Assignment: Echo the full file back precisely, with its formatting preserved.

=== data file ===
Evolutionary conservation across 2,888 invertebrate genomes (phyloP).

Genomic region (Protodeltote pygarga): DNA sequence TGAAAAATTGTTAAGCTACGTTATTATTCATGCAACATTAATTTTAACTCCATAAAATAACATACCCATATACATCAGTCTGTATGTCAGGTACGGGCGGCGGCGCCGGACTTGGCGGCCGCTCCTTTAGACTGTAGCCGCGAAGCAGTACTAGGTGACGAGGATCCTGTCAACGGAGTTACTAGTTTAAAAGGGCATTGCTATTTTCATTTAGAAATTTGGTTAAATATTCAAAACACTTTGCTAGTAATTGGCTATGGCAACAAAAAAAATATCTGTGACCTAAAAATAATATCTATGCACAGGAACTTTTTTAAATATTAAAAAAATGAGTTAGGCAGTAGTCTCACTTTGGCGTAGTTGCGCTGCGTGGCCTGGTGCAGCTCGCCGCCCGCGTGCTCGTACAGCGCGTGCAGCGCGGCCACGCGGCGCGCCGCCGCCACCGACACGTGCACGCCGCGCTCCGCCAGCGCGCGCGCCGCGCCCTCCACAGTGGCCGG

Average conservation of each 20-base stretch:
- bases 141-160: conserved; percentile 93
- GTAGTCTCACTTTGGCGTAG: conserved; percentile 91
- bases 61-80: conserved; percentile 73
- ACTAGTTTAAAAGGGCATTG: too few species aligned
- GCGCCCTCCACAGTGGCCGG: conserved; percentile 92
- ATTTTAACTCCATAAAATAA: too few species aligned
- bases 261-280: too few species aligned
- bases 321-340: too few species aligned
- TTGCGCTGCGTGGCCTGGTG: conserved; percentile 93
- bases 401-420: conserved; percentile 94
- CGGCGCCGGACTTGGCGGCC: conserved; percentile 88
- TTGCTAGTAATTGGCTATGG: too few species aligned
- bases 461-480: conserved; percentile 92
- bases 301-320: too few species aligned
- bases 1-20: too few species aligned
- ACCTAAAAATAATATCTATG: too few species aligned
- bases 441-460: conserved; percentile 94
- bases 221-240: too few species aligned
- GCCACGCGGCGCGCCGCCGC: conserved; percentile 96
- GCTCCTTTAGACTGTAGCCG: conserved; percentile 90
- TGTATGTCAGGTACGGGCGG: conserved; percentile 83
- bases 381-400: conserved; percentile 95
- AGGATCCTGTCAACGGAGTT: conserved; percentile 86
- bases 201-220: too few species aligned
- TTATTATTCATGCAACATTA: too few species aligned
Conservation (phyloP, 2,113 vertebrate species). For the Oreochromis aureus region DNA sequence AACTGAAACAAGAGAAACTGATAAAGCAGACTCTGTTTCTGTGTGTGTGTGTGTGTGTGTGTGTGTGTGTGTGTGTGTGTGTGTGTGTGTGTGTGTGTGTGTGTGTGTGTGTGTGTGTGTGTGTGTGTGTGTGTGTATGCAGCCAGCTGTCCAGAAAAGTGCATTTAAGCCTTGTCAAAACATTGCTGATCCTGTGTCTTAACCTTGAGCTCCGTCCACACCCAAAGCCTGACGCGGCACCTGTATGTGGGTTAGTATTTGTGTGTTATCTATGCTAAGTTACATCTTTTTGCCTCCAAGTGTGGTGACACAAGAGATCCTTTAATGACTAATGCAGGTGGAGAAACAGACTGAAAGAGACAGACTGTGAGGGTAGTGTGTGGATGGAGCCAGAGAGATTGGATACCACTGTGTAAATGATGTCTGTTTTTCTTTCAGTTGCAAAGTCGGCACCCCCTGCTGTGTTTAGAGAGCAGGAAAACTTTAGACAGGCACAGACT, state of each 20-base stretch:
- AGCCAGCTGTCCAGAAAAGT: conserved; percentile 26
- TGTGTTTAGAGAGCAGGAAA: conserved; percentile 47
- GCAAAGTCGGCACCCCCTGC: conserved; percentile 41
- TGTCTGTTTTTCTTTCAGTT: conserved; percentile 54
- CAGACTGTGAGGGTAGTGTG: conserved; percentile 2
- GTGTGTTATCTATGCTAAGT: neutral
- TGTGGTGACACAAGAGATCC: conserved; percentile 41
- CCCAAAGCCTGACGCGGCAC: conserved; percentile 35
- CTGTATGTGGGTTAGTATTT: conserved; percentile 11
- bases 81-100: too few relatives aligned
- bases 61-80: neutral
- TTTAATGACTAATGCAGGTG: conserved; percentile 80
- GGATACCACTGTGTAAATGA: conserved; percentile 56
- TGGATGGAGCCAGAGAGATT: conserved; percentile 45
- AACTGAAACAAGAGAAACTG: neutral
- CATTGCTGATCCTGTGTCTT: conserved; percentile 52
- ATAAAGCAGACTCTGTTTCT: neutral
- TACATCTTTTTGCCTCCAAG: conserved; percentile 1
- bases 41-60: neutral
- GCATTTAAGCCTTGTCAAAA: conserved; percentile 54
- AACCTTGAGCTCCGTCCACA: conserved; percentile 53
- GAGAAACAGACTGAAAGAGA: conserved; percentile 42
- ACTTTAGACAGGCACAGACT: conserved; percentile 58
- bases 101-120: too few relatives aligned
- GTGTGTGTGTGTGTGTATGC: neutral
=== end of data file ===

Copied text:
Evolutionary conservation across 2,888 invertebrate genomes (phyloP).

Genomic region (Protodeltote pygarga): DNA sequence TGAAAAATTGTTAAGCTACGTTATTATTCATGCAACATTAATTTTAACTCCATAAAATAACATACCCATATACATCAGTCTGTATGTCAGGTACGGGCGGCGGCGCCGGACTTGGCGGCCGCTCCTTTAGACTGTAGCCGCGAAGCAGTACTAGGTGACGAGGATCCTGTCAACGGAGTTACTAGTTTAAAAGGGCATTGCTATTTTCATTTAGAAATTTGGTTAAATATTCAAAACACTTTGCTAGTAATTGGCTATGGCAACAAAAAAAATATCTGTGACCTAAAAATAATATCTATGCACAGGAACTTTTTTAAATATTAAAAAAATGAGTTAGGCAGTAGTCTCACTTTGGCGTAGTTGCGCTGCGTGGCCTGGTGCAGCTCGCCGCCCGCGTGCTCGTACAGCGCGTGCAGCGCGGCCACGCGGCGCGCCGCCGCCACCGACACGTGCACGCCGCGCTCCGCCAGCGCGCGCGCCGCGCCCTCCACAGTGGCCGG

Average conservation of each 20-base stretch:
- bases 141-160: conserved; percentile 93
- GTAGTCTCACTTTGGCGTAG: conserved; percentile 91
- bases 61-80: conserved; percentile 73
- ACTAGTTTAAAAGGGCATTG: too few species aligned
- GCGCCCTCCACAGTGGCCGG: conserved; percentile 92
- ATTTTAACTCCATAAAATAA: too few species aligned
- bases 261-280: too few species aligned
- bases 321-340: too few species aligned
- TTGCGCTGCGTGGCCTGGTG: conserved; percentile 93
- bases 401-420: conserved; percentile 94
- CGGCGCCGGACTTGGCGGCC: conserved; percentile 88
- TTGCTAGTAATTGGCTATGG: too few species aligned
- bases 461-480: conserved; percentile 92
- bases 301-320: too few species aligned
- bases 1-20: too few species aligned
- ACCTAAAAATAATATCTATG: too few species aligned
- bases 441-460: conserved; percentile 94
- bases 221-240: too few species aligned
- GCCACGCGGCGCGCCGCCGC: conserved; percentile 96
- GCTCCTTTAGACTGTAGCCG: conserved; percentile 90
- TGTATGTCAGGTACGGGCGG: conserved; percentile 83
- bases 381-400: conserved; percentile 95
- AGGATCCTGTCAACGGAGTT: conserved; percentile 86
- bases 201-220: too few species aligned
- TTATTATTCATGCAACATTA: too few species aligned
Conservation (phyloP, 2,113 vertebrate species). For the Oreochromis aureus region DNA sequence AACTGAAACAAGAGAAACTGATAAAGCAGACTCTGTTTCTGTGTGTGTGTGTGTGTGTGTGTGTGTGTGTGTGTGTGTGTGTGTGTGTGTGTGTGTGTGTGTGTGTGTGTGTGTGTGTGTGTGTGTGTGTGTGTGTATGCAGCCAGCTGTCCAGAAAAGTGCATTTAAGCCTTGTCAAAACATTGCTGATCCTGTGTCTTAACCTTGAGCTCCGTCCACACCCAAAGCCTGACGCGGCACCTGTATGTGGGTTAGTATTTGTGTGTTATCTATGCTAAGTTACATCTTTTTGCCTCCAAGTGTGGTGACACAAGAGATCCTTTAATGACTAATGCAGGTGGAGAAACAGACTGAAAGAGACAGACTGTGAGGGTAGTGTGTGGATGGAGCCAGAGAGATTGGATACCACTGTGTAAATGATGTCTGTTTTTCTTTCAGTTGCAAAGTCGGCACCCCCTGCTGTGTTTAGAGAGCAGGAAAACTTTAGACAGGCACAGACT, state of each 20-base stretch:
- AGCCAGCTGTCCAGAAAAGT: conserved; percentile 26
- TGTGTTTAGAGAGCAGGAAA: conserved; percentile 47
- GCAAAGTCGGCACCCCCTGC: conserved; percentile 41
- TGTCTGTTTTTCTTTCAGTT: conserved; percentile 54
- CAGACTGTGAGGGTAGTGTG: conserved; percentile 2
- GTGTGTTATCTATGCTAAGT: neutral
- TGTGGTGACACAAGAGATCC: conserved; percentile 41
- CCCAAAGCCTGACGCGGCAC: conserved; percentile 35
- CTGTATGTGGGTTAGTATTT: conserved; percentile 11
- bases 81-100: too few relatives aligned
- bases 61-80: neutral
- TTTAATGACTAATGCAGGTG: conserved; percentile 80
- GGATACCACTGTGTAAATGA: conserved; percentile 56
- TGGATGGAGCCAGAGAGATT: conserved; percentile 45
- AACTGAAACAAGAGAAACTG: neutral
- CATTGCTGATCCTGTGTCTT: conserved; percentile 52
- ATAAAGCAGACTCTGTTTCT: neutral
- TACATCTTTTTGCCTCCAAG: conserved; percentile 1
- bases 41-60: neutral
- GCATTTAAGCCTTGTCAAAA: conserved; percentile 54
- AACCTTGAGCTCCGTCCACA: conserved; percentile 53
- GAGAAACAGACTGAAAGAGA: conserved; percentile 42
- ACTTTAGACAGGCACAGACT: conserved; percentile 58
- bases 101-120: too few relatives aligned
- GTGTGTGTGTGTGTGTATGC: neutral